Sourcing energy close to load (the point of consumption) minimizes the loss of energy and the costs and uncertainty associated with transporting electricity over long distances. Since sunshine falls (to varying degrees) everywhere, it is possible to locate a solar PV farm where power is needed, thereby avoiding the lengthy delays, costs and environmental impacts associated with extensive transmission infrastructure construction and upgrades. In a typical installation, Penn will seek suitable solar farm locations in close proximity to one or more existing electrical distribution lines – the very lines that already exist to serve the homes, businesses and schools in the community. Large-scale, high-voltage transmission lines and big transmission structures are not required.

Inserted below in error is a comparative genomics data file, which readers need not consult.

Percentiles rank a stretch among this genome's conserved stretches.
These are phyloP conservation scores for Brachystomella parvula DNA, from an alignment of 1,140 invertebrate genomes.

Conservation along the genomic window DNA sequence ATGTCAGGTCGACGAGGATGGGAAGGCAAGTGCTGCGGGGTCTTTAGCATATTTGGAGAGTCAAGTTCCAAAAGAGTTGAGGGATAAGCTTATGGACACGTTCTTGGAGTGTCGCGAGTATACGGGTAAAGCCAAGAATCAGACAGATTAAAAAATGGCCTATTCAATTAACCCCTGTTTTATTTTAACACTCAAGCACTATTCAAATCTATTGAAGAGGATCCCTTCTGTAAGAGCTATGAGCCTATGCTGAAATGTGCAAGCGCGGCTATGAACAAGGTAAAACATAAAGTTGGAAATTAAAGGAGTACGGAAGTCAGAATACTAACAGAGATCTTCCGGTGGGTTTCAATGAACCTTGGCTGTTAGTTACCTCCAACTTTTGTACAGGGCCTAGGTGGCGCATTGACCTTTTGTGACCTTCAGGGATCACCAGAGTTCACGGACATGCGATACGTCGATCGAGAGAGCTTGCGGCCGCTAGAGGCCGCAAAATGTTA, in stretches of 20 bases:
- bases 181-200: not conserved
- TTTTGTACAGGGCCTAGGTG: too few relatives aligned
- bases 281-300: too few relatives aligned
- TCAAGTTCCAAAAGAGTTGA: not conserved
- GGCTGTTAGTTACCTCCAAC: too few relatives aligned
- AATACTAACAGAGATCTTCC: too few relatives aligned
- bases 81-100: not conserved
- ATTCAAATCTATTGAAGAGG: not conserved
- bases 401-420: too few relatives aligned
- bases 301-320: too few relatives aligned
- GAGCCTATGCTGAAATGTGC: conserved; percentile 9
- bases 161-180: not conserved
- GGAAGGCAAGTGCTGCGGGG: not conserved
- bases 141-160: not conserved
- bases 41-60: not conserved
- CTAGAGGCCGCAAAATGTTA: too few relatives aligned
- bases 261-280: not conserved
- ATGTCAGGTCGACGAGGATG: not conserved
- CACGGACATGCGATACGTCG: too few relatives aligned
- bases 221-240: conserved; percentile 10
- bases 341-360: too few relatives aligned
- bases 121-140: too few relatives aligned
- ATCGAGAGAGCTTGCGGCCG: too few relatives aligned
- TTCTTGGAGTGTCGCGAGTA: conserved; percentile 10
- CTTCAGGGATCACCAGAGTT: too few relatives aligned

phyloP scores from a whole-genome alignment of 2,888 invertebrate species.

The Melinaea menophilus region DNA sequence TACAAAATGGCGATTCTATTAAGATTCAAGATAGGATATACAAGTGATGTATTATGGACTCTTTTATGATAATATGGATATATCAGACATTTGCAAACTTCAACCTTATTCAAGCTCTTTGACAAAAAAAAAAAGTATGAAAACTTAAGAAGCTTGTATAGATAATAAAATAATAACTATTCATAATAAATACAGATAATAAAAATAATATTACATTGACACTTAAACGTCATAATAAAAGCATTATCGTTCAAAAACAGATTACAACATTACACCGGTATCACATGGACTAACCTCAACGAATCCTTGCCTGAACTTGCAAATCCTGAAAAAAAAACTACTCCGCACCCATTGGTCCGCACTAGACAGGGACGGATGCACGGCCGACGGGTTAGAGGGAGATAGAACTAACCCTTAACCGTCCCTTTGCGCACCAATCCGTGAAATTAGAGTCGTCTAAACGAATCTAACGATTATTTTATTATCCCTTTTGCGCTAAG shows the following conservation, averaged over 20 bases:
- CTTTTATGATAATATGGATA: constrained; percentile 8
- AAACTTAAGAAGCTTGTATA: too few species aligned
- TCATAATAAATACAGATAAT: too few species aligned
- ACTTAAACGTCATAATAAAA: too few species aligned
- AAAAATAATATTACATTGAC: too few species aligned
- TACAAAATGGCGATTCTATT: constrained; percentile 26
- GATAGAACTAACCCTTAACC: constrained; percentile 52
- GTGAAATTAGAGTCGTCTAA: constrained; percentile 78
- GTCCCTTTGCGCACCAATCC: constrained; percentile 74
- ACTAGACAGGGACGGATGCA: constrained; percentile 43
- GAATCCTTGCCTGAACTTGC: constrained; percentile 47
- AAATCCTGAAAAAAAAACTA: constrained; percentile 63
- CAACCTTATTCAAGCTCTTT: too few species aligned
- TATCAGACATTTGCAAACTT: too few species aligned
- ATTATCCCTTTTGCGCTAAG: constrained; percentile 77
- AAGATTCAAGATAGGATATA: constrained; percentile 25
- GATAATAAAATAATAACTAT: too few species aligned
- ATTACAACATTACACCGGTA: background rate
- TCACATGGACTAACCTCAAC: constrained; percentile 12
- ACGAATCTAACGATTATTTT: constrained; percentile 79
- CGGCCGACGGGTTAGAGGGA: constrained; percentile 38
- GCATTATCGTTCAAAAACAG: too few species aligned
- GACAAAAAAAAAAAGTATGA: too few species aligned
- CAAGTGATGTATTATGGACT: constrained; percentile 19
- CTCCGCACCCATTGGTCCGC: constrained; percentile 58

The development of distributed generation assets, such as community-based solar farms, reduce the stresses on the large-scale transmission system and in the process make the electrical transmission system more efficient, thereby reducing costs and the need for new, expensive, transmission lines. In combination with the fact that solar power is produced at peak hours, this project siting strategy minimizes transmission-related constraints and enables the delivery of power when and where it is needed.